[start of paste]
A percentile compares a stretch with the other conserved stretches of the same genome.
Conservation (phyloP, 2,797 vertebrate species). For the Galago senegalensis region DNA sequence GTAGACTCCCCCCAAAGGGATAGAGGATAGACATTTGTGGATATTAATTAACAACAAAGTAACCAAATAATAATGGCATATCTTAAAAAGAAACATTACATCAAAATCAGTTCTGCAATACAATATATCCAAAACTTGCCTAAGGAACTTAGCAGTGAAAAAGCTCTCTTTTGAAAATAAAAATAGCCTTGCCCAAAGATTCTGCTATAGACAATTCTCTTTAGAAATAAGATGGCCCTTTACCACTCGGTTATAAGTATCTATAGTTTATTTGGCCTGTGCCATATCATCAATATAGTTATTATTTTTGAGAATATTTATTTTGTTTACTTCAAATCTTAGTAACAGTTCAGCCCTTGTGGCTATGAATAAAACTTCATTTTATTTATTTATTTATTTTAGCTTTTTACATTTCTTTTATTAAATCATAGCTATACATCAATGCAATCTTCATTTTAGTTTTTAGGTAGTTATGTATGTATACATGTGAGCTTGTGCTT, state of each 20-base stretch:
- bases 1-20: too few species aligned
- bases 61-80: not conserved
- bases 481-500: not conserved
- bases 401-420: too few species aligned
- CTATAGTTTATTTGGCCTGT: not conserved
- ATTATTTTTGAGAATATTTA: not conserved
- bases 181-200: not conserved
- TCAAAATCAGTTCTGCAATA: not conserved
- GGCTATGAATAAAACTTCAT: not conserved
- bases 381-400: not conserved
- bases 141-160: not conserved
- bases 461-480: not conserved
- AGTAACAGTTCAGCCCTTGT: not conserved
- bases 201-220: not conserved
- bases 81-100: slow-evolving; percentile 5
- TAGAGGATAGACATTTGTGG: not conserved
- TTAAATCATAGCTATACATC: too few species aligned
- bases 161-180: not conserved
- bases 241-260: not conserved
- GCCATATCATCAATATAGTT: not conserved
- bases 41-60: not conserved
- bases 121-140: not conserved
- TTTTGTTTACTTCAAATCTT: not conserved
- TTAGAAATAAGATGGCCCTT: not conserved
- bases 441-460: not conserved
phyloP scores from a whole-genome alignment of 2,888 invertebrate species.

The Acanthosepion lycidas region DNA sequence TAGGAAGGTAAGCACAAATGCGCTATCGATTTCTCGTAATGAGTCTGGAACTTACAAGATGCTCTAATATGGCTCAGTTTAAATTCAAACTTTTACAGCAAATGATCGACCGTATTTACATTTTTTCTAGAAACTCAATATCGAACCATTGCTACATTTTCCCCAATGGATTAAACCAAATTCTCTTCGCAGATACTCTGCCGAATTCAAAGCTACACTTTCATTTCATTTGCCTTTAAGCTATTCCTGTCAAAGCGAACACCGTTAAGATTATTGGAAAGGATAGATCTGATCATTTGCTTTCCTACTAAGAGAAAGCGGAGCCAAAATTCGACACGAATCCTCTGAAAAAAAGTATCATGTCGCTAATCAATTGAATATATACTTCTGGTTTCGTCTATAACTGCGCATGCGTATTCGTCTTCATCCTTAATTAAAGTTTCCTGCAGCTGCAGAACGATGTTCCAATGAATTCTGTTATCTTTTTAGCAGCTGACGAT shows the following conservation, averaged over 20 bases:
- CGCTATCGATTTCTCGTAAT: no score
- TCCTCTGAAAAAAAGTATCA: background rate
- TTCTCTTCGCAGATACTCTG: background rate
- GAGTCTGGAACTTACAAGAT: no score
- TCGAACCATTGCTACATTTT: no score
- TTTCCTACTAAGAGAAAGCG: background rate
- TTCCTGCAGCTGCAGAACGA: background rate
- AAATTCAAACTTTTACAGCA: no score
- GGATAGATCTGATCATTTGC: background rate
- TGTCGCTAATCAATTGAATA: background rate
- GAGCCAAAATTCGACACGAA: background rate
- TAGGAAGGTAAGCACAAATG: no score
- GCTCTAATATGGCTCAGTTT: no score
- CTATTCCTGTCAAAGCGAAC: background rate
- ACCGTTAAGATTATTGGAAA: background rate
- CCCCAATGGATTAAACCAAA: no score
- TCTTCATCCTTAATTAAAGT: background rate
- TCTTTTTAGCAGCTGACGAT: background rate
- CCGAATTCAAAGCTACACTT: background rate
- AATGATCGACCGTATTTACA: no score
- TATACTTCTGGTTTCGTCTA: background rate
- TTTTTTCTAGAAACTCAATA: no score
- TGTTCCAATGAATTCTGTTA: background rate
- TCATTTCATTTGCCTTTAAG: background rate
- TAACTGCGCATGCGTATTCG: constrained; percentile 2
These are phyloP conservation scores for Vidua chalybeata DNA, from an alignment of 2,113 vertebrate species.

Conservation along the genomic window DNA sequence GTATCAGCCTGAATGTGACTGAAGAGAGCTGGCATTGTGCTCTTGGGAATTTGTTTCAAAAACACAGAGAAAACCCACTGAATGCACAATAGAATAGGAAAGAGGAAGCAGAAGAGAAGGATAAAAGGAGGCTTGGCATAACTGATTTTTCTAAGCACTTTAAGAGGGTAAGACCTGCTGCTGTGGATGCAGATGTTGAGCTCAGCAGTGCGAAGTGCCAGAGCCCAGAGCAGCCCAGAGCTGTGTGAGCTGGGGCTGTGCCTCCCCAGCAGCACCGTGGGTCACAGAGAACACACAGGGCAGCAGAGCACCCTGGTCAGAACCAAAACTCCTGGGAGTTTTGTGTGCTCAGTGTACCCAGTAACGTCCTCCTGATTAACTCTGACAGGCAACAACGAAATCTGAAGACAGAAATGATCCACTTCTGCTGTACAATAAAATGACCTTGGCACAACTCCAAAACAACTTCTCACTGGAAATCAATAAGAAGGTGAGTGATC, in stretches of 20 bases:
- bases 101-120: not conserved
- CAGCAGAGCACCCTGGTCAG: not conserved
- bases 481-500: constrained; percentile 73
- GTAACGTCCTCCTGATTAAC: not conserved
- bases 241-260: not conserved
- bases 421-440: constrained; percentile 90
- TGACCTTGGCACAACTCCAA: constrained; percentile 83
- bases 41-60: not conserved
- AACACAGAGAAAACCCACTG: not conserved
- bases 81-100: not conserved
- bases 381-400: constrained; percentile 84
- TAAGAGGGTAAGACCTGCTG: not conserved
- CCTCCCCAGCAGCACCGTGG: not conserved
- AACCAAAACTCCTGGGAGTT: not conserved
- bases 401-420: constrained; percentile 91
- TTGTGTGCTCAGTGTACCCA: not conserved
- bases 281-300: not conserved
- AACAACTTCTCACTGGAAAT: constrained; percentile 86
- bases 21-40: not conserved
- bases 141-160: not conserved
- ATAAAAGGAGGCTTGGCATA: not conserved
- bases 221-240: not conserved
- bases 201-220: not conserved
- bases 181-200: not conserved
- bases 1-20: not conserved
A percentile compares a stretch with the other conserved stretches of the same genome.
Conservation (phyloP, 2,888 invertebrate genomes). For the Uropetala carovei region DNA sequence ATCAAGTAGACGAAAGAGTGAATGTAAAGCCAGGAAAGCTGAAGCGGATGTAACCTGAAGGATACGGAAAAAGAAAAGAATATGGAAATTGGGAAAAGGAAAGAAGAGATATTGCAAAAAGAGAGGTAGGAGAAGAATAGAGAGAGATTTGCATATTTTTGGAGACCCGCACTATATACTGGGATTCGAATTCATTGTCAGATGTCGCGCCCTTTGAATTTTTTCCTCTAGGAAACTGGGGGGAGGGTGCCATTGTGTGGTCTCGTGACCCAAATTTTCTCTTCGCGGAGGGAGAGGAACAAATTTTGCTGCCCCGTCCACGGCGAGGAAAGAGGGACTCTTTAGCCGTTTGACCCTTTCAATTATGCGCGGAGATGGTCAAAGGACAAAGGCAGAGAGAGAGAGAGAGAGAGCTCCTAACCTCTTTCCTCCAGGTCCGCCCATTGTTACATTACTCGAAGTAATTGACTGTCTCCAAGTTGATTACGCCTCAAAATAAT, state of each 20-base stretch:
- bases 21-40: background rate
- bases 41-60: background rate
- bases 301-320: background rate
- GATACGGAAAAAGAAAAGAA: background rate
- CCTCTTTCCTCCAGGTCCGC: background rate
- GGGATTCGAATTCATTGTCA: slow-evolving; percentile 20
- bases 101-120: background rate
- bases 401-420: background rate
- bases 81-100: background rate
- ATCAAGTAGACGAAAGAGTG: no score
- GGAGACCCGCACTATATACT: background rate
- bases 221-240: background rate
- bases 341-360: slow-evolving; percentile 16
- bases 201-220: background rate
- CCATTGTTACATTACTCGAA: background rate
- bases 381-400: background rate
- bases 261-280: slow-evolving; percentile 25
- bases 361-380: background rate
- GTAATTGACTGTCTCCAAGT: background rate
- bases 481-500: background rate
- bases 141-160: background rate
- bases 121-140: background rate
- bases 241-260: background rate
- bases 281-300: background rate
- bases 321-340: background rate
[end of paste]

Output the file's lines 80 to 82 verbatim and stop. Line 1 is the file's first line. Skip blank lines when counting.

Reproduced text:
- bases 181-200: not conserved
- bases 1-20: not conserved
A percentile compares a stretch with the other conserved stretches of the same genome.